Essays | Lit

The Weight of the Word

An excerpt from "Revise the Psalm: Work Inspired by the Writings of Gwendolyn Brooks"

Revise the Psalm: Work Inspired by the Writings of Gwendolyn Brooks, edited by Quraysh Ali Lansana and Sandra Jackson-Opoku will be published by Curbside Splendor in January 2017.

Essays | Lit Issue

A Perfect Little Girl

A story by Stephen English

She was a perfect little girl, or so she tried. Her mother always told her she had dreamed of two daughters but her firstborn was a son. Her mother could only afford two children on her husband’s factory-worker salary. SHE was born. Her second child was her hope. Her fantasized daughter became her mother’s ears and constant companion. Folks told the girl she was going to be a fine little wife. She swept the floor in compliance. In the time and town where she grew up “feminism” was an unknown word. It probably would have been thought to be a medical condition to be treated by a gynecologist, a male gynecologist.



Amelia Dmowska

My winter boots are soaked in gold; my toes tingle as I dip them into the puddle of light that pours from the lamp above. Miniature suns in golden boxes bob over the wooden boards of the “L” station—artificial suns whose heat sizzles in the cold. Mud and ice are caked into a trimming that borders the planks of the station, lining the edges of the benches and seeping into the crevices between the train tracks. It hasn’t snowed for a few days, but the gray afternoon clouds above are heavy, expectant reminders that the real sun hasn’t colored the light for a week or two.


Jones Commercial, My First Job, and a Whole New World Outside of Englewood

Courtesy of the Author

My first venture into the workforce in 1972 was as a secretary for the City of Chicago, Department of Water and Sewers. I was offered this job during my senior year at Jones, as all seniors had to work a half day. When I started working for the City, my father helped me in the only way he knew how. It was normally my mother to whom we went for advice, sometimes to just talk things out. But I remember before I started my job at City Hall he told me to say “yes ma’am” and “yes sir,” when I was addressing the white people downtown. When my father advised me to show deference to the white people with whom I would come into contact with at my first job, the first thing that he was referring to was that old Southern, colored idea of inferiority that he believed I should consider when dealing with white people. In that moment, it struck me that no matter how cute or smart I thought I was, wearing my nice little dresses and stockings and shoes, plopping on a nice hat and pulling on gloves, my father thought that I still had to make sure I kept my place and didn’t disrespect the white people downtown.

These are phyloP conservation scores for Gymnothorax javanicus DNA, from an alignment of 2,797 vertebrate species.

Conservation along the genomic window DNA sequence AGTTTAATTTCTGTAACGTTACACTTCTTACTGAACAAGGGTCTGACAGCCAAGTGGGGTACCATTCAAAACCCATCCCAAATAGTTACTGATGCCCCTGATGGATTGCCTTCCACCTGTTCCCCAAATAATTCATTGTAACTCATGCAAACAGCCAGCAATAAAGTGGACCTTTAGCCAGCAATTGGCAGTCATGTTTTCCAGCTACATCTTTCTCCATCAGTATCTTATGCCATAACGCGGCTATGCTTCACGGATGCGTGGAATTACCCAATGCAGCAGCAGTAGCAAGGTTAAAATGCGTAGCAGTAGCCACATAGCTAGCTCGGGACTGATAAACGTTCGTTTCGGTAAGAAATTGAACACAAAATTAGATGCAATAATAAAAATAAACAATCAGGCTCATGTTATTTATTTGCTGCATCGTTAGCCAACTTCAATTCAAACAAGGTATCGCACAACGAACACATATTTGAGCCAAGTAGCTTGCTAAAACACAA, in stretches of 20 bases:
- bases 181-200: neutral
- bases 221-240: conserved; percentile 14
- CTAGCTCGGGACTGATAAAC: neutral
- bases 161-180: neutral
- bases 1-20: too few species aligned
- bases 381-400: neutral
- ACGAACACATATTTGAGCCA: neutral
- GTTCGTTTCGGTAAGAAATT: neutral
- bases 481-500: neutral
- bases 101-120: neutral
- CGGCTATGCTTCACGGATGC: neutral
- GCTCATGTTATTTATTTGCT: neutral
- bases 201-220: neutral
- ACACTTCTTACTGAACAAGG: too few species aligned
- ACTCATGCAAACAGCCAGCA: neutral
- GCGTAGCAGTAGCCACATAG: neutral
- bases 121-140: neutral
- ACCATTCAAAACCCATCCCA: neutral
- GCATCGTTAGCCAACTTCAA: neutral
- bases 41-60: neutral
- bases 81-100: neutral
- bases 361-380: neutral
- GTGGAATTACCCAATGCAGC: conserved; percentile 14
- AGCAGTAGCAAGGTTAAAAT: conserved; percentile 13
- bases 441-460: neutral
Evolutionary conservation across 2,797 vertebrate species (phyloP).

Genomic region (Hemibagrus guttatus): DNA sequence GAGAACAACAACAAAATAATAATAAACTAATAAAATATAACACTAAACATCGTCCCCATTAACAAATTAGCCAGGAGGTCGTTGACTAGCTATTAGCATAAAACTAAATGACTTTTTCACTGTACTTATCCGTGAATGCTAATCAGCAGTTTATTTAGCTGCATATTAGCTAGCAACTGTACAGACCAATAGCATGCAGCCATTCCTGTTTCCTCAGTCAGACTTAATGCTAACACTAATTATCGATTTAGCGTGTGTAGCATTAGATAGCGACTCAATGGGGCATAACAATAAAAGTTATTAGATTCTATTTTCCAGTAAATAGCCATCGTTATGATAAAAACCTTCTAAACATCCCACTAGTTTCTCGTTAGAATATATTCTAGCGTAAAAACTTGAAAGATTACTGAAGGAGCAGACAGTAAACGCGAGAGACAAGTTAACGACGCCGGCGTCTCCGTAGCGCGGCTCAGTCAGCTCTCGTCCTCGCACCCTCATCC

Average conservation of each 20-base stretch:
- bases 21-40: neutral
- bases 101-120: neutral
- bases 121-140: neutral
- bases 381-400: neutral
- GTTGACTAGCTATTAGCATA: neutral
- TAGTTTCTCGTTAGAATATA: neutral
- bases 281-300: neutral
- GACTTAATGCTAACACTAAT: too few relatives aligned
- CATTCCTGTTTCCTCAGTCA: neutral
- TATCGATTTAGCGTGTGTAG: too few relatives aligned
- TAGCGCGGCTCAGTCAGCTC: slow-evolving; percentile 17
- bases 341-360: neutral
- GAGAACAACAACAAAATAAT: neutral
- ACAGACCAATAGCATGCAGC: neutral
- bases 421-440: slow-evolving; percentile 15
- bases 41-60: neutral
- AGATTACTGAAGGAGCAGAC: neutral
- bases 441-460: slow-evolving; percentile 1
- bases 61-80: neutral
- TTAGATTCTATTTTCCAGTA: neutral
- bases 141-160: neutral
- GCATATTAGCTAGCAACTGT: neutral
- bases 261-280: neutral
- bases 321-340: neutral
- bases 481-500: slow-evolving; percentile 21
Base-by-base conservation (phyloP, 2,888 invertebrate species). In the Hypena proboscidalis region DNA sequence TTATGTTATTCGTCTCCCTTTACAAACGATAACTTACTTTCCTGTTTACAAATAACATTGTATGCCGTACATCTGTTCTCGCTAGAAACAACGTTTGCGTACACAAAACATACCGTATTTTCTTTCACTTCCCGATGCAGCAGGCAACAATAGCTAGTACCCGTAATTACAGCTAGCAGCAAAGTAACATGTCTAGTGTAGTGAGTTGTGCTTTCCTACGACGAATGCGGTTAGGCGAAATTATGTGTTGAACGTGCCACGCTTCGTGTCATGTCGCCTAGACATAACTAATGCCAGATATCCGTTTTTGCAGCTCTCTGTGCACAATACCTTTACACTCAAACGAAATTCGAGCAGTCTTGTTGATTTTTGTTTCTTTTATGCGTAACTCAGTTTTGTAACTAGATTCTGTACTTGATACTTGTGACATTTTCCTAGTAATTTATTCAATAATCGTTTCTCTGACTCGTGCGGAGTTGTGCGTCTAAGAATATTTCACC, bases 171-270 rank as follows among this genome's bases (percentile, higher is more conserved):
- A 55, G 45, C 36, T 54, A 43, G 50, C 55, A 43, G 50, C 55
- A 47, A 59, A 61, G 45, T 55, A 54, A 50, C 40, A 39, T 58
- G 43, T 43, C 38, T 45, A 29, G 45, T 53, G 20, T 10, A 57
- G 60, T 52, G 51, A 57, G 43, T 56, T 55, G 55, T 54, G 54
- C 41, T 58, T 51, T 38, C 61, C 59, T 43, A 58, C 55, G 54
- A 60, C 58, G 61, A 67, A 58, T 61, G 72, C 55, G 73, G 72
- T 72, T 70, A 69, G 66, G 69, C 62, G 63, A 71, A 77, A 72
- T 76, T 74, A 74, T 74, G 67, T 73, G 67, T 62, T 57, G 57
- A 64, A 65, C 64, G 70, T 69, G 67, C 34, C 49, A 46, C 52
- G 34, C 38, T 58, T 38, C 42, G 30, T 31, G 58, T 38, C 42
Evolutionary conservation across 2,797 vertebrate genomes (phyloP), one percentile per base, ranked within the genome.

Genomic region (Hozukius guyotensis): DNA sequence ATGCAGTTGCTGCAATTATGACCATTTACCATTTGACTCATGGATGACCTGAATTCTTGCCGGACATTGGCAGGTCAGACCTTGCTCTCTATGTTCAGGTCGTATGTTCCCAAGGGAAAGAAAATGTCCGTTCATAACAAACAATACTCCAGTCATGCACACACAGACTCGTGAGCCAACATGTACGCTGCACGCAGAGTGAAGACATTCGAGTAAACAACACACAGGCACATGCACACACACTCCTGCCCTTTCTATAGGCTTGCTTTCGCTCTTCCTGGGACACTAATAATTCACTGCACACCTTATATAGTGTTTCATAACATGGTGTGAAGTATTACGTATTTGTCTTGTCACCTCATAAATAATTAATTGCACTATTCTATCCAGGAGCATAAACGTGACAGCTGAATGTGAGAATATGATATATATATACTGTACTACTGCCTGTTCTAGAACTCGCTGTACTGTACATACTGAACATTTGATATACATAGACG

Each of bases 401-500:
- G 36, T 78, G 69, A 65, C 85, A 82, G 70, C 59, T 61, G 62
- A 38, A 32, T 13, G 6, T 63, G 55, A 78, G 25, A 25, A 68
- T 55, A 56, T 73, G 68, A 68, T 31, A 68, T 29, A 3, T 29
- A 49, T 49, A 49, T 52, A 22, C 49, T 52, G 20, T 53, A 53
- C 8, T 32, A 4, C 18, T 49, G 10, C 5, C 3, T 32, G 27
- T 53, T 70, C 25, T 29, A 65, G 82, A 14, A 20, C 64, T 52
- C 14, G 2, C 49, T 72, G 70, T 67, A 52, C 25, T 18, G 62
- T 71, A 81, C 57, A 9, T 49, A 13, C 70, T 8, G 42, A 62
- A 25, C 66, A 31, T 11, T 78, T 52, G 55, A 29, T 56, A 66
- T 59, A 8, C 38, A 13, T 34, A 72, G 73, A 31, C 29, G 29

Mommy Was a Stripper

Lexi Drexelius

The day had come. I was officially a man with the arrival of my bouncing baby boy. I planned on becoming the flawless all-American Sears dad dripping testosterone laced sweat like the Marlboro man. I had read all the books on single parenting, rearing disabled children, and Terry Brazelton’s volumes on child development. I wasn’t about to make any mistakes.


The Format has Changed

Thumy Phan

My neighborhood used to be 70’s top 40 with a splash of jazz. The streets once buzzed with haunting bohemian melodies. The spirit of progress was its heartbeat. A mix of races, backgrounds, and incomes comprised the lyrics. The college town energy made you feel anything; everything was possible walking along the hubbub of 53rd Street. Bestselling hardcover books stood proudly on tables, upright, spines unbroken at Kroch’s and Brentano’s.



Irene Pocius (1922-2014) Courtesy of the Author

I was born and raised in Bridgeport: a dirty, industrial, polluted mess of a neighborhood. Located on the near-South Side of Chicago, under a scrambled mess of highway infrastructure, one will find ailing nineteenth century housing stock, a ravaged, beat-up business strip that’s still home to immigrants arriving from wherever, ready to stake their claim in this American life. These hardscrabble streets are not charmed, but are filled with hope. My mom lived and died there, and still I walk these streets.


Shel Silverstein

Dmitry Samarov

Everything’s wrong,
Days are too long,
Sunshine’s too hot,
Wind is too strong.
Clouds are too fluffy,
Grass is too green,
Ground is too dusty,
Sheets are too clean.
Stars are too twinkly,
Moon is too high,
Water’s too drippy,
Sand is too dry.
Rocks are too heavy,
Feathers too light,
Kids are too noisy,
Shoes are too tight.
Folks are too happy,
Singin’ their songs.
Why can’t they see it?
Everything’s wrong!